The Conservation of Angular Momentum in Polar Coordinates

In summary, the angular velocity changes when the speed is wrong for a circle. If the speed is wrong for a circle, the force is not always perpendicular to the motion. However, when the speed is right, the force is always towards the big mass.
  • #1
WaiYan
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Homework Statement
I'm confused about angular momentum conservation and the polar component velocities.
Relevant Equations
I know that angular momentum is conserved in planetary motion.When I think the motion in terms of polar coordinate system, theta component of velocity seems to be constant.But I think if theta component of velocity is constant, angular momentum is not conserved.So, theta component must change somehow.But I can't think why that component of velocity changes.
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  • #2
Yes, the angular velocity changes. I am guessing your question is something like, if the force is always “toward the center”, why does the angular velocity change? Well, “toward the center” is the wrong way to think about it. That only makes sense for circular orbits. Consider an elliptical orbit. There are two places where the force is perpendicular to the velocity vector. Consider the apogee. Yes the force is perpendicular to the path and does not cause angular acceleration. However, the speed is too slow. The force is greater than is required to keep moving in a circle. The path deviates from a circle, and so the force is no longer perpendicular to the velocity vector. Now the force is partially pulling in the direction of motion and the speed increases as does the angular velocity.

in short, if the speed is wrong for a circle you don’t get a circle, and if it isn’t a circle then the force isn’t always perpendicular to the motion.
 
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  • #3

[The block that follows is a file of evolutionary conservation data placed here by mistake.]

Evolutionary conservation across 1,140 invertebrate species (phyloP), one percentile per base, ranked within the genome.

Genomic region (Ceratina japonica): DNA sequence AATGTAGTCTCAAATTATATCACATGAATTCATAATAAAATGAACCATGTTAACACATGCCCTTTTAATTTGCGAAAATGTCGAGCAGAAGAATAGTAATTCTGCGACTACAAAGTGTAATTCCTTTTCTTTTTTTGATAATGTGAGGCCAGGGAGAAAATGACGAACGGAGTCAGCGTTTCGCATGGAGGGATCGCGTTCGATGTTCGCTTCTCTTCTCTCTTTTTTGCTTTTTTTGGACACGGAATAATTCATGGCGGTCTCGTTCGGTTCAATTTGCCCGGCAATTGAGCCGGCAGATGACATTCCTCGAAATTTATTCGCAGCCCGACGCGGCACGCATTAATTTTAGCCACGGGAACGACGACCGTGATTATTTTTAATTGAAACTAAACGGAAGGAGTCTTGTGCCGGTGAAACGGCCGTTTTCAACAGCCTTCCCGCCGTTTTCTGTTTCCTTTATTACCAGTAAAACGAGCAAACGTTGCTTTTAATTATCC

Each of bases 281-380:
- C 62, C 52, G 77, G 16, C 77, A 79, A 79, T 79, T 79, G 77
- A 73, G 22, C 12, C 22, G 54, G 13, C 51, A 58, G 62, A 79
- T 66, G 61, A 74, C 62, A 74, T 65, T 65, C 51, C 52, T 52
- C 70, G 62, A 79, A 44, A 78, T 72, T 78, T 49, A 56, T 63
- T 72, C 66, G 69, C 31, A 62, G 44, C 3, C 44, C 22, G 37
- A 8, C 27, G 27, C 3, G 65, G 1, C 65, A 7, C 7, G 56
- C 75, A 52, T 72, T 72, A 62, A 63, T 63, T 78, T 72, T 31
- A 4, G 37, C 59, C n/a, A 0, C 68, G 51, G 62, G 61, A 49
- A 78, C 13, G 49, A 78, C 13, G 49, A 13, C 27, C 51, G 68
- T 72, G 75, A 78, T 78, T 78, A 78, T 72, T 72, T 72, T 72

I don't think the force is acting towards centre.But I think the force is always towards the big mass M.Right?When I think this situation in terms of polar coordinates, I put the big mass at the origin of coordinate system(But for ellipse, at one focus).In polar coordinates, I can resolve the velocity into the r component and theta component.R direction and theta direction are always perpendicular.Force is always along r direction and so there is no acceleration in theta direction.So component of v in theta direction must not change in magnitude.I mean that.Is that correct?
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  • #4
Cutter Ketch said:
Yes, the angular velocity changes. I am guessing your question is something like, if the force is always “toward the center”, why does the angular velocity change? Well, “toward the center” is the wrong way to think about it. That only makes sense for circular orbits. Consider an elliptical orbit. There are two places where the force is perpendicular to the velocity vector. Consider the apogee. Yes the force is perpendicular to the path and does not cause angular acceleration. However, the speed is too slow. The force is greater than is required to keep moving in a circle. The path deviates from a circle, and so the force is no longer perpendicular to the velocity vector. Now the force is partially pulling in the direction of motion and the speed increases as does the angular velocity.

in short, if the speed is wrong for a circle you don’t get a circle, and if it isn’t a circle then the force isn’t always perpendicular to the motion.
I don't think the force is acting towards centre.But I think the force is always towards the big mass M.Right?When I think this situation in terms of polar coordinates, I put the big mass at the origin of coordinate system(But for ellipse, at one focus).In polar coordinates, I can resolve the velocity into the r component and theta component.R direction and theta direction are always perpendicular.Force is always along r direction and so there is no acceleration in theta direction.So component of v in theta direction must not change in magnitude.I mean that.Is that correct?
 

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  • #5
WaiYan said:
Force is always along r direction and so there is no acceleration in theta direction.So component of v in theta direction must not change in magnitude.I mean that.Is that correct?
No, that is not correct.

The problem is that as the particle's angle changes, the component of velocity in the radial direction is being traded for a component of velocity in the tangential direction. An incremental clockwise change in theta turns a bit of inward radial velocity into a bit of clockwise tangential velocity. And it turns a bit of tangential velocity into a bit of outward radial velocity.